Prince Track by Track: “Pearls B4 the Swine”

I’ll be back later this week with another, mercifully audio-free post. See you soon!

Podcast: Prince (1979) Revisited

Podcast: Prince (1979) Revisited

(Featured Image: Cover art for Prince, 1979; photo by Jurgen Reisch, © Warner Bros.)

October 19, 2018 marks the 39th anniversary of Prince’s self-titled second album–not the most glamorous occasion, perhaps, but reason enough to reassemble the review panel from our For You podcast for a reappraisal. Once again, Zach is joined by Harold and KaNisa for a track-by-track discussion of this underappreciated album, its resonances throughout Prince’s career, and why it still matters.

If you want to keep in the loop for our forthcoming Dirty Mind podcast, you can subscribe to dance / music / sex / romance on your aggregator of choice (iTunesStitcher, or Google Play); and if you like what we’re doing and want to spread the word, please leave us a review! In the meantime, the d / m / s / r blog will return next week with one last track from 1981.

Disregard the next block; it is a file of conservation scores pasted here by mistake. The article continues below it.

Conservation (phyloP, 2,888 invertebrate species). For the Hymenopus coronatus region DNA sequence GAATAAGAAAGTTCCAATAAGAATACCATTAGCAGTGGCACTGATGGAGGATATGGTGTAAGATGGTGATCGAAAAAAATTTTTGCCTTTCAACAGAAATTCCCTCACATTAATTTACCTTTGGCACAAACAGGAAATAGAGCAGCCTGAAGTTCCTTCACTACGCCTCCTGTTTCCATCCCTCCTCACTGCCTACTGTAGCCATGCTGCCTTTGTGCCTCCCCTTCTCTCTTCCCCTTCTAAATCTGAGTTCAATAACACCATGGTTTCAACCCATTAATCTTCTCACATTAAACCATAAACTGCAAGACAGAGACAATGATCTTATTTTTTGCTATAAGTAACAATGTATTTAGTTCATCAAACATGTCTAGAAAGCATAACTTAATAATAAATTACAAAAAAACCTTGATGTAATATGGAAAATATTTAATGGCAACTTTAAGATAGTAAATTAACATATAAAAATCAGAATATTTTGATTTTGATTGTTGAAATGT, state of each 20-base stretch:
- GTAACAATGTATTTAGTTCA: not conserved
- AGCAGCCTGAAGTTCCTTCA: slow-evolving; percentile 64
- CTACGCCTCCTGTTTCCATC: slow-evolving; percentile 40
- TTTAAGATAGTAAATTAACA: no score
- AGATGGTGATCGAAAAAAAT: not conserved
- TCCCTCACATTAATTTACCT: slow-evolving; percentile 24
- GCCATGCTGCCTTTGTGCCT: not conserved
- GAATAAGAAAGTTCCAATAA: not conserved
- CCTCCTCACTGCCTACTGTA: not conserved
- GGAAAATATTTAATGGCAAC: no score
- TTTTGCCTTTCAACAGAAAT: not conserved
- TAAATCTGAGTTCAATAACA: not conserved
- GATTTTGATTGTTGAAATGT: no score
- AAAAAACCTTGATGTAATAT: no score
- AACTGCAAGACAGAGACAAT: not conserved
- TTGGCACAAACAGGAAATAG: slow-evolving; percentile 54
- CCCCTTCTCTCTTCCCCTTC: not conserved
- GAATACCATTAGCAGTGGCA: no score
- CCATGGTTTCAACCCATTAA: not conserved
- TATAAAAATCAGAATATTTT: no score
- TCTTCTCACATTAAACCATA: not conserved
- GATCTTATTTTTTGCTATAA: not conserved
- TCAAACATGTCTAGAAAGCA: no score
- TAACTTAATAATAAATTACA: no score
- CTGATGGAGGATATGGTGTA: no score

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Strange Way of Saying I Love You

Strange Way of Saying I Love You

(Featured Image: Prince, Lisa, and friends in a 1980 poster from the Dirty Mind tour; photo by Allen Beaulieu, stolen from Lansure’s Music Paraphernalia.)

Over the last several months, we’ve covered most of the extant material Prince recorded during a much shorter period in 1981: two full albums–one for himself, one for the Time–and the beginnings of a third project for the Hookers. Most artists would consider this more than enough to rest on their laurels for at least a year; but Prince created music as much for recreation and communication as he did for a vocation. One of the most famous stories from his early career is about the origins of “Strange Way of Saying I Love You”: a song he recorded, for all intents and purposes, as an apology to keyboardist Lisa Coleman.

Lisa, as we’ve noted, was the first non-local to join Prince’s band: she’d relocated from Los Angeles to prepare for the Dirty Mind tour in mid-1980. When the second leg of the tour ended the following year, she was still without a fixed abode of her own, so she moved in with Prince in Chanhassen. The arrangement worked for a while: during the recording of The Time, Lisa came in handy as Prince’s live-in session musician and part-time engineer. But at some point that year, she told Vulture, “he started talking to me about getting my own place and having my own life in Minneapolis. Like, Now you’re here, Lisa, so what are you gonna do? He was giving me a talking to about moving out, but I didn’t quite understand that was what the conversation was about. It just felt tense” (Marchese 2017).